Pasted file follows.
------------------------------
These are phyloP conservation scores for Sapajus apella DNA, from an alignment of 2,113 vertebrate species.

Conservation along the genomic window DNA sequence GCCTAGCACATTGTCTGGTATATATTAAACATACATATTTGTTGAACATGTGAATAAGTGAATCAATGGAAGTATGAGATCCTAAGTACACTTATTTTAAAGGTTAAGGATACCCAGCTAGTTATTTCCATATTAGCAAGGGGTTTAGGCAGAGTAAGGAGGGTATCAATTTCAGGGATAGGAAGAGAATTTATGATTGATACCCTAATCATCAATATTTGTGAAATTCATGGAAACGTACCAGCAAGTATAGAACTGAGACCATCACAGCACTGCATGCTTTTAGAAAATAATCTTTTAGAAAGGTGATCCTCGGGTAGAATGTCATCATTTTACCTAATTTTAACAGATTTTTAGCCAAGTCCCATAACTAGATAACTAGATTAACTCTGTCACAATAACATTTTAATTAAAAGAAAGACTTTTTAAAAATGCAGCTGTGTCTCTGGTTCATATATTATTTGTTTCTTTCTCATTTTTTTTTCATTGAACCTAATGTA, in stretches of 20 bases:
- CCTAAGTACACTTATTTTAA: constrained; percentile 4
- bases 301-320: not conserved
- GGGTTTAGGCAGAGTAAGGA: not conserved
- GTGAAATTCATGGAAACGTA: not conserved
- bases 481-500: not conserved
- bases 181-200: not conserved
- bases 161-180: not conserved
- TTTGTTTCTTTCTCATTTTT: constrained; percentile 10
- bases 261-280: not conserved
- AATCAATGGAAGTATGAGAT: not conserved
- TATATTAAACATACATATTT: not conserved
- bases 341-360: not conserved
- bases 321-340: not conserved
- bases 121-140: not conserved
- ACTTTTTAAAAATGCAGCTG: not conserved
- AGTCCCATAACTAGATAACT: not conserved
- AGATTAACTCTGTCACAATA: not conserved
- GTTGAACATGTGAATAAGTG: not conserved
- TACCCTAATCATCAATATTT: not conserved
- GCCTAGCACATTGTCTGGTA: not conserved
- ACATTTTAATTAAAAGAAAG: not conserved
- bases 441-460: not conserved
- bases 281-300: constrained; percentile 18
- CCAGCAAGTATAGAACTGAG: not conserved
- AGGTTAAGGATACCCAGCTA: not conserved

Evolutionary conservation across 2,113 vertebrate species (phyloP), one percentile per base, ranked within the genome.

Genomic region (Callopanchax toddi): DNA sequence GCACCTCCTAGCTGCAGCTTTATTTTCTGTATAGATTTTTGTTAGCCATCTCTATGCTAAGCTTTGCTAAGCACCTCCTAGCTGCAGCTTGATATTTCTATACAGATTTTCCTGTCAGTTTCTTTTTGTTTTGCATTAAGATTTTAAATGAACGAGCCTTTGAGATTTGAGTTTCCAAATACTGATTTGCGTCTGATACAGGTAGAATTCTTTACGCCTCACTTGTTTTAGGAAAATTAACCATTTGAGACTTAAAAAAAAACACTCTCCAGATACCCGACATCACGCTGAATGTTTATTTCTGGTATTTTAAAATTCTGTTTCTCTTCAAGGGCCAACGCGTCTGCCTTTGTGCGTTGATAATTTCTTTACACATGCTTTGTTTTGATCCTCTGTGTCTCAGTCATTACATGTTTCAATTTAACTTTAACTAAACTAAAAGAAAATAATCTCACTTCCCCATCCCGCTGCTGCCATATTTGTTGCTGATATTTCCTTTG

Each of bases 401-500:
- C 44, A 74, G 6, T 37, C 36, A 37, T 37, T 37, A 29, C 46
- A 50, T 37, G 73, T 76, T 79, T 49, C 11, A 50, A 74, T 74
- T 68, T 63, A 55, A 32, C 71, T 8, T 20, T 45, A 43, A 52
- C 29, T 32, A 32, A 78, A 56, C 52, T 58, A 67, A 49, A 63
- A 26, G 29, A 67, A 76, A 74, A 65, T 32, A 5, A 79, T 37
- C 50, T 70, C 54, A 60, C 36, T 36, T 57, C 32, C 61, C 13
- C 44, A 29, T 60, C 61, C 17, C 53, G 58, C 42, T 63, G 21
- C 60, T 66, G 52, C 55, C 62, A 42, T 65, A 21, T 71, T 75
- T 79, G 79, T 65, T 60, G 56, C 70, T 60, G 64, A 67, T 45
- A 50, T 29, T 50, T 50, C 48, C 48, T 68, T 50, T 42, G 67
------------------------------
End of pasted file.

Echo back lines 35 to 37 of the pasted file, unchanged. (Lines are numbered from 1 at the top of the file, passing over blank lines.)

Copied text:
- A 26, G 29, A 67, A 76, A 74, A 65, T 32, A 5, A 79, T 37
- C 50, T 70, C 54, A 60, C 36, T 36, T 57, C 32, C 61, C 13
- C 44, A 29, T 60, C 61, C 17, C 53, G 58, C 42, T 63, G 21